Revenue share: 70% goes to the developer, 30% goes to GameStick

GamePop:

Monetization: All business models are welcome, and games do not need to have a free component.

Revenue share: Compensation works a bit differently with GamePop since it uses a subscription-based model. Developers are compensated based on how much time players play a game. For developers that use in-app payments, they are allowed to keep all of the revenues generated, while BlueStacks shares half of all subscription-based revenue with the developers in the community.

Mojo:

Monetization: Again, all business models are welcome, no free component required.

Revenue share: 70% goes to the developer, 30% goes to Google Play or Amazon Appstore.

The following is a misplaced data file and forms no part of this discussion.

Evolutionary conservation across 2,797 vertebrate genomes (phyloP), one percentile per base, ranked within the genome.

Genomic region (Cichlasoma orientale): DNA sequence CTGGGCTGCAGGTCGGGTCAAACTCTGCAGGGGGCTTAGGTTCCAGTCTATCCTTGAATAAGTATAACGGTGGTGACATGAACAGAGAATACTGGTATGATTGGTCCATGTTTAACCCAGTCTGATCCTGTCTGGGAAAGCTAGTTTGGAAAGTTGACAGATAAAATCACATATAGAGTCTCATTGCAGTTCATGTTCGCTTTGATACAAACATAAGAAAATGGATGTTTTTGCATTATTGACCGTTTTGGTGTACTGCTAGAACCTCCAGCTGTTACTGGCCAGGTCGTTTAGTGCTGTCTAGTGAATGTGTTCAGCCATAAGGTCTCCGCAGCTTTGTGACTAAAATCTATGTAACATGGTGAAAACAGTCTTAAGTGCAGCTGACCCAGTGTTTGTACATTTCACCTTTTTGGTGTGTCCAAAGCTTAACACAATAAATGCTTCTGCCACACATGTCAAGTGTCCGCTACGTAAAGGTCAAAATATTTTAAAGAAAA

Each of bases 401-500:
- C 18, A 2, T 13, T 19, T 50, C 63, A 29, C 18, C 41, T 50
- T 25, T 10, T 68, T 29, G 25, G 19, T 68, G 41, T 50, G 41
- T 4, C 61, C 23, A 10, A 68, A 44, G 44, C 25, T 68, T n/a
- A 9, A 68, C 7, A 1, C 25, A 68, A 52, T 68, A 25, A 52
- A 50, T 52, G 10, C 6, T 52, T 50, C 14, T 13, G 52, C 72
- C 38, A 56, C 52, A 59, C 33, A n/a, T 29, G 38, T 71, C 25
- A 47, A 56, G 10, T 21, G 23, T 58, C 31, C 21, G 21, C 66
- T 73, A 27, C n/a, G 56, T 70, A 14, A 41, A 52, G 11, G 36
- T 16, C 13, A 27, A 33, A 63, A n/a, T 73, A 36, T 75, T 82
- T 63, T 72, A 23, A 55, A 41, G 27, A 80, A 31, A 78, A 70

Nvidia Shield:

Monetization: All business models welcome, no free component required.

Revenue share: 70% goes to the developer, 30% goes to Google Play or Amazon Appstore.

 

Cons

Unproven Market

This is the biggest problem with microconsoles. Sure, there is an audience that would prefer to play mobile games on their televisions and/or monitors with a controller in-hand while there are people that generally like the thought of having the freedom of ‘choice’ to know that they can either play a mobile game on their mobile device or switch to using a controller and playing on a bigger screen.

Yet is this enough? Is the promise of playing Android games on a bigger screen enough to make people purchase a microconsole? OUYA sales have been disappointing as has the Nvidia Shield sales, yet there are plenty other microconsoles that are set to be released by the end of the year, meaning it’s hard to judge sluggish sales on only a few microconsoles. Moreover, is it worth the time, money, and effort for mobile developers to even publish a game onto one of these microconsoles? Time will have to tell.